We offer full range of treatment options under one roof in all aspects of cancer care such as chemotherapy, radiotherapy and surgery. We offer Laparoscopic, Robotic and open surgery options. We have state of the art radiotherapy equipment along with proton therapy to minimize complications associated with radiation.

We offer fertility preserving options, nerve sparing procedures and treatment on par with the best results in the world. We offer sentinel node dissection on the robot.

For fertility preserving we offer trachelectomy (removal of cervix along with tissues around it) and preserving the uterus we are one of the few centers in the world offering this procedure so that woman can have babies who are diagnosed with early cervical cancer.

We are currently offering clinical trials in treating some of the cervical cancers which could turn out to be tomorrows cure.

We can assure you that we support you in all aspects during and after your treatment and give you the best possible care available in the world.

Risks and Causes


Find out about the risks and causes of cervical cancer, including the human papilloma virus (HPV).

Anything that increases your risk of getting a disease is called a risk factor. Different cancers have different risk factors.

Having one or more risk factors does not mean that you will definitely get cervical cancer.


Cervical cancer is more common in younger women. More than half of the cervical cancer cases in are diagnosed in women under the age of 45.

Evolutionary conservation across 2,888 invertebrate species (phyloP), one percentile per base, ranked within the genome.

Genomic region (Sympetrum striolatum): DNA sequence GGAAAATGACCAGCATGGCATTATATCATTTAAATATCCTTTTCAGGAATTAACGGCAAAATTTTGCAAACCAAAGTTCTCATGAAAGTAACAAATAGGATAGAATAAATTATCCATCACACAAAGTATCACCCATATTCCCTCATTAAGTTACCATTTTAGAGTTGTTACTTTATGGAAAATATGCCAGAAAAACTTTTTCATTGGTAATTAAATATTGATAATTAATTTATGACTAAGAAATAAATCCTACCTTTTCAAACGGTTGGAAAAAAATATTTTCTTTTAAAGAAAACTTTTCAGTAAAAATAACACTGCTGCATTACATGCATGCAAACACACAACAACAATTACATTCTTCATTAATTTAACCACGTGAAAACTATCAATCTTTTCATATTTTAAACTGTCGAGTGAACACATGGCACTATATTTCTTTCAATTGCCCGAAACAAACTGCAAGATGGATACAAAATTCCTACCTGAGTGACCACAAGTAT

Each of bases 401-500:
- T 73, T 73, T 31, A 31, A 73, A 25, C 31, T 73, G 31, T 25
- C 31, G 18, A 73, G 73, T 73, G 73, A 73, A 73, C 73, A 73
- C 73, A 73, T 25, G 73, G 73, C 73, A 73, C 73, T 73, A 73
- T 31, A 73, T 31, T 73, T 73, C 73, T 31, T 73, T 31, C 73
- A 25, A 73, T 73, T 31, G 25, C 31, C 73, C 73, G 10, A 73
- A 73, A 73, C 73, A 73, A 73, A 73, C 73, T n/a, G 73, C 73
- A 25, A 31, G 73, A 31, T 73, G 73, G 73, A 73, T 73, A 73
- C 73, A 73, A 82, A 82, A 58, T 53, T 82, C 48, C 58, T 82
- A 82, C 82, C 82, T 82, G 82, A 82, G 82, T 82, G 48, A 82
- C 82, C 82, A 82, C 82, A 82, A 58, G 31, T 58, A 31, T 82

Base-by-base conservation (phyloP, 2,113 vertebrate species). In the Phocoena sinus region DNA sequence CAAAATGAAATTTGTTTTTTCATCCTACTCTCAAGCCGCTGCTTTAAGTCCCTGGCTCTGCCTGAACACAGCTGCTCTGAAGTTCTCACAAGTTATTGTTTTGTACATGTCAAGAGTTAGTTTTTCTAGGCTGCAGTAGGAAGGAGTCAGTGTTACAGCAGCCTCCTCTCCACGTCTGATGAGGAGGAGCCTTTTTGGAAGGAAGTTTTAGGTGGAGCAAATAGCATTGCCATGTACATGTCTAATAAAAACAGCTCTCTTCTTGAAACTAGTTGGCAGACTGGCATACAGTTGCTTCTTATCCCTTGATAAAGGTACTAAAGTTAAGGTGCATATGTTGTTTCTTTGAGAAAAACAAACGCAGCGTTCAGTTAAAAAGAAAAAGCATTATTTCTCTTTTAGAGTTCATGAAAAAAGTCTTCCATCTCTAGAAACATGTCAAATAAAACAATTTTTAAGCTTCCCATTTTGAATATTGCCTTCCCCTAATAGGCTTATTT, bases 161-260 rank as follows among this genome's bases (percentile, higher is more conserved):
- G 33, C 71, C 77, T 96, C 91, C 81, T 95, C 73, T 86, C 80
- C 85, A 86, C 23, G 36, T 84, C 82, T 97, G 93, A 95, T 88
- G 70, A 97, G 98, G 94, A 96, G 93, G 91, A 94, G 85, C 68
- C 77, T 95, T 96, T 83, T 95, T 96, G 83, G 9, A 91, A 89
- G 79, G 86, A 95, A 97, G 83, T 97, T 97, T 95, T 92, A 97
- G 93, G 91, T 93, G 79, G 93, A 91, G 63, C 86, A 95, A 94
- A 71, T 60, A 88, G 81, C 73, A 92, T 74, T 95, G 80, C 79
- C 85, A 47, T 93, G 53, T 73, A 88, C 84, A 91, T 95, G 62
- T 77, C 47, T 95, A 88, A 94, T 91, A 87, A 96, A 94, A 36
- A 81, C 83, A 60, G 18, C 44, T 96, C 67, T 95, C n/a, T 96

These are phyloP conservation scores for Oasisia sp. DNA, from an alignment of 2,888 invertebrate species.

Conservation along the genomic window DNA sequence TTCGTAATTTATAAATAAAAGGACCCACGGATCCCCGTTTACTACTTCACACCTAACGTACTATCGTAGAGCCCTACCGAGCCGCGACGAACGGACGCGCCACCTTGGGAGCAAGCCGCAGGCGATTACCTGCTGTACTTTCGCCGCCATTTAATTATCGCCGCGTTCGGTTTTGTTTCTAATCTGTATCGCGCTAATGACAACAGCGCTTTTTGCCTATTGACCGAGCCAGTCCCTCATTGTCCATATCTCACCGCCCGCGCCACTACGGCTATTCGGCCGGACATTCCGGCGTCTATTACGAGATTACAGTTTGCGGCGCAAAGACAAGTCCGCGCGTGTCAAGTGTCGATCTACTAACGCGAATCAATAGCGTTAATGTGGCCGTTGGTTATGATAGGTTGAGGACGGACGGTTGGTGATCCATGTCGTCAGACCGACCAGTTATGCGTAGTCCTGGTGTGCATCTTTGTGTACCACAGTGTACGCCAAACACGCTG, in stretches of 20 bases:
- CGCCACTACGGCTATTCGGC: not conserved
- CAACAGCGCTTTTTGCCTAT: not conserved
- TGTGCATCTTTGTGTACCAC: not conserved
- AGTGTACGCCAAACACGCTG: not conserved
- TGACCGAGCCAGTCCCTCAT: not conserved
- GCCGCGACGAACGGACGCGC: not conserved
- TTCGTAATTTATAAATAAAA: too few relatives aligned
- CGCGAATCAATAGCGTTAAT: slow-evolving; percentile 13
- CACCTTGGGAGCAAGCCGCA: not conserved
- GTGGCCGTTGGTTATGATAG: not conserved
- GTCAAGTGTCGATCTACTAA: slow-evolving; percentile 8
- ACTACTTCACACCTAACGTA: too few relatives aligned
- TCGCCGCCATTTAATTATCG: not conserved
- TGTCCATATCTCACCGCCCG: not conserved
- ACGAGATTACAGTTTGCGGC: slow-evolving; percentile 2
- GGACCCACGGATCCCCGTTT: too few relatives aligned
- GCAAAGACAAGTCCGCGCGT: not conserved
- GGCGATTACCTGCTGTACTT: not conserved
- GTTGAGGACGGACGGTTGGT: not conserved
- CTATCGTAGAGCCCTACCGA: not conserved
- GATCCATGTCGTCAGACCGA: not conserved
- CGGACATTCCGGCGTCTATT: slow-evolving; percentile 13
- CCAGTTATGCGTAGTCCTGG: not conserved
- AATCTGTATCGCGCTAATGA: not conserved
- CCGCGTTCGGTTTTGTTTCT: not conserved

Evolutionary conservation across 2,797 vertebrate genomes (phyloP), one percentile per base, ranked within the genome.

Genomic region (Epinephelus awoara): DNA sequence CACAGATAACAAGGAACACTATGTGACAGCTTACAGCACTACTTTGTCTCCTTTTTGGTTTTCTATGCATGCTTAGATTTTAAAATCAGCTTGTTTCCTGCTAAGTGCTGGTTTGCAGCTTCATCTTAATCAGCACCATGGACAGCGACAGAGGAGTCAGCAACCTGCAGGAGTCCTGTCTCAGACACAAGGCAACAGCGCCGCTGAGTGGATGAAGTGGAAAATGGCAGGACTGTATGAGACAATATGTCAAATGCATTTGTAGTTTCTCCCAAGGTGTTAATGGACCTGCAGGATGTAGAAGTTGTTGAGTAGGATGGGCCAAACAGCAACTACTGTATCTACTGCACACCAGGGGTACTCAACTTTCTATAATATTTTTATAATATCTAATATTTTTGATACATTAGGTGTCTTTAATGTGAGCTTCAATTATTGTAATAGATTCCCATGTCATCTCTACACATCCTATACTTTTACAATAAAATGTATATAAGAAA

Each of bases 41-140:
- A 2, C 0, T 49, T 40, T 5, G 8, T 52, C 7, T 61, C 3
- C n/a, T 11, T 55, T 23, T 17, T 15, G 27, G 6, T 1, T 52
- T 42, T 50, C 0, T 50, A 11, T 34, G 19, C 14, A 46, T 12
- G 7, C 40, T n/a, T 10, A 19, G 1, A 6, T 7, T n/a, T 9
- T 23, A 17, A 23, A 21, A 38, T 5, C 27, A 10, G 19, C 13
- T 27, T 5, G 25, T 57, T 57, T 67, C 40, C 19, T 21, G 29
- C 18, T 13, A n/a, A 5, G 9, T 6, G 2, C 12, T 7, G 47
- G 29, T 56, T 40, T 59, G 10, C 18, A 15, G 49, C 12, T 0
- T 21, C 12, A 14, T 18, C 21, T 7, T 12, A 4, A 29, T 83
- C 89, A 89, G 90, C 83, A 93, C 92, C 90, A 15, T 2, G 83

Human Papilloma Virus (HPV) infection

The human papilloma virus (HPV) is a major cause of the main types of cervical cancer.

HPV is common. Most sexually active people come into contact with HPV during their lifetime. But for most the virus causes no harm and goes away on its own.

Types of HPV

There are many different types of HPV. Most are harmless but some cause genital warts, and others cause changes that can develop into cancer. As well as cervical cancer, HPV can cause anal, vaginal, vulvar, penile and some types of mouth and throat cancers. HPV can be passed on through close skin to skin contact, usually during sexual activity.

Around 12 types of HPV are considered high risk for cancer of the cervix. Two of these types (HPV 16 and HPV 18) cause about 7 out of 10 (70%) cervical cancer cases.

For most people, the immune system clears the HPV infection within 2 years. But sometimes this doesn't happen. If you have a long lasting (persistent) infection with a high risk type of HPV, you are more at risk of developing cervical cancer.


Practicing safer sex by using barrier methods like condoms will reduce your risk of getting HPV and passing it on. But they won’t protect you completely. Practicing safer sex will also help to protect you against many sexually transmitted diseases.